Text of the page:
Be sure to provide accurate Web links and current telephone numbers for all referral information. Such standard responses may be set up in a variety of ways, depending on the sophistication of your e-mail software. One simple method is to prepare a variety of e-mail “signatures,” each with a different response.
Practice tip No. 9. Steer unknown e-mailers seeking medical advice to a local physician or medical center. Increasingly sophisticated e-mail filter technology can advise you of who is and who is not a current patient. In all instances, it is your ethical obligation to provide referral information to all those who contact you.
Practice tip No. 10. Before sending an e-mail, always scroll down to the very bottom of your almost-ready-to-send e-mail. This step is good general practice because not only can you learn important information in a potential e-mail thread but there may be confidential information that you do not want to pass on.
Cost and reimbursement
Reimbursement policies for psychiatric treatment remain largely based on the volume and duration of face-to-face visits. Despite years of debate, neither phone assessments nor online encounters are reimbursed in industrialized countries—with the exception of a few demonstration projects and very few insurers. In some Canadian jurisdictions, notably Ontario and British Columbia, there exist “chronic disease management” fee codes, but it is difficult to “box” a psychiatric encounter into one of these codes. And yet, psychiatrists can spend valuable time responding to e-mail messages, just as they do responding to phone calls. E-mail adds to the daily workload, even though office staff can intercept messages, much as they answer the telephone.
There does appear to be a demographic divide: younger physicians embrace and appreciate the need to be in almost constant dialogue with clients. Medicine is changing and will become more participatory. The reality is that few patients abuse e-mail, for example, by attempting to contact the office after hours. Clear expectations about after-hour “e-access” need to be communicated to all patients.
Keep the relationship first
The telephone was once accused of dehumanizing the physician-patient relationship, just as electronic communication is today. But readers may remember that on March 10, 1876, Alexander Graham Bell’s first words over the telephone were, “Mr Watson, come here, I want you.” Bell was calling for medical assistance because he had just spilled sulfuric acid on his clothes and needed help.12 Since those early days, the telephone has saved countless lives.
E-mail is perhaps an even more powerful medical tool. It empowers patients by increasing their means of gaining access to health care. It enhances the management of chronic diseases, improves patient education and joint decision making, and facilitates continuity of care. It increases the frequency of interaction with the system from acute encounters to more regular ongoing interactions that enable patient self-management.
As Katz and Moyer13 have noted,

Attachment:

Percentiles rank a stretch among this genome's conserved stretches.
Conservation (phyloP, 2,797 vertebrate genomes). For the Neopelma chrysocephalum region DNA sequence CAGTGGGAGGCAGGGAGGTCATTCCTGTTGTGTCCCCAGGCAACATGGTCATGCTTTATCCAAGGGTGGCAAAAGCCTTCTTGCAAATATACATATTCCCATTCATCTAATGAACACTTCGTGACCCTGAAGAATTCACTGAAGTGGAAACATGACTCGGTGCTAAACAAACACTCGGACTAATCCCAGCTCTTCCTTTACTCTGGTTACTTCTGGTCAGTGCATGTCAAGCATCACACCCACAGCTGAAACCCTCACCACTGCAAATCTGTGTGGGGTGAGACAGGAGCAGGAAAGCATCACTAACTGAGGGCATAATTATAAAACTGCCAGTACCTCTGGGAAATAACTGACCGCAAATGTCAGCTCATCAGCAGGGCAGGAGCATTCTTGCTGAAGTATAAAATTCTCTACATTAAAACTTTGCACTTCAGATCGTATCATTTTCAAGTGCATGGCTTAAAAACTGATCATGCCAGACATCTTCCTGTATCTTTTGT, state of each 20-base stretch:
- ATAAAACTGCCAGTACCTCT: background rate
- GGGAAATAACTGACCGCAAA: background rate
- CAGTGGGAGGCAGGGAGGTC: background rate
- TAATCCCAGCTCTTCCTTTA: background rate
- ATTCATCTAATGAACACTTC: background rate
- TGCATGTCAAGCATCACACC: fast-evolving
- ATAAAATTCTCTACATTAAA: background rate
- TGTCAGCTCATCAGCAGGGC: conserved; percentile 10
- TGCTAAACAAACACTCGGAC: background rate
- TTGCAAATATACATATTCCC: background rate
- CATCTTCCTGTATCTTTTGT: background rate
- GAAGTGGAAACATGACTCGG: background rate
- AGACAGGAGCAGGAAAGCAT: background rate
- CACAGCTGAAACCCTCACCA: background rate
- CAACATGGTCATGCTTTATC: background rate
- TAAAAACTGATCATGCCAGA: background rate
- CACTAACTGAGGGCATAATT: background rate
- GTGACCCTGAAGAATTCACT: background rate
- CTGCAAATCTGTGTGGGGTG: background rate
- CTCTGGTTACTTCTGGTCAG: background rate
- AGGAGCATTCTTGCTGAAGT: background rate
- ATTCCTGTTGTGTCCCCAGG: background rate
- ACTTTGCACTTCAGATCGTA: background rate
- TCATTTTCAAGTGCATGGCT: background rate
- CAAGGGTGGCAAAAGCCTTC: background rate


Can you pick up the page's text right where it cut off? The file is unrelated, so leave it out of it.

Navigating schedule systems, parking lots, waiting rooms, nursing stations, and checkout counters to spend an average of 10 minutes with a physician is no small price to pay for issues that, in many instances, could be better addressed through other, less burdensome modes of communication. Despite advances in phone system technology, automated message systems frustrate many patients. Largely due to the frustration with communicating with physicians, patients remain dissatisfied with access to their health care providers. For many patients, using online communication appears a better option than more traditional modes.
Instant messaging and other Web-based communications
Many patients prefer IM because it allows them to “talk” with their physicians in real time. For the doctor who can put aside a half hour a day to simultaneously answer all his or her patients’ questions, IM can be a time saver—preferable to multiple phone calls at the end of the day.
Patients are also concerned that their words not be misunderstood and that they do not misinterpret the words of the doctor. E-mail and IM “conversations” are recorded so that they can be compared and meanings discussed; recommendations can be better remembered, and doctors can be held accountable for their advice.
Many health care organizations are increasingly turning to Web-based communication tools and solutions that make it possible to exchange or store information in an easily retrievable manner and to track and document communication.14 Such systems are more secure than regular e-mail because they can be authenticated and messages cannot be easily forwarded. See the Table for safety and audit trail comparisons among various media.
We are in the midst of an explosion of information on the Web, and the most dominant forms of expression on online blogs and communities relate to health care. Discussions about mental health, in particular, are the most frequently active of all patient conversations in chronic illness groups on social media platforms, such as MySpace. Many of the most discussed topics in these communities relate to high-stigma illnesses, such as depression, bipolar disorder, and HIV/AIDS.14
As modern patients, or e-patients, express their needs, wants, and expectations of the health care system, it is incumbent on psychiatrists to take these issues seriously. E-communication is just communication by another name—even if fraught with distinct liability and security risks. The more psychiatrists can do to advance the ease of reciprocal communication and reduce barriers, the better. Psychiatrists are an ideal group to lead the e-revolution.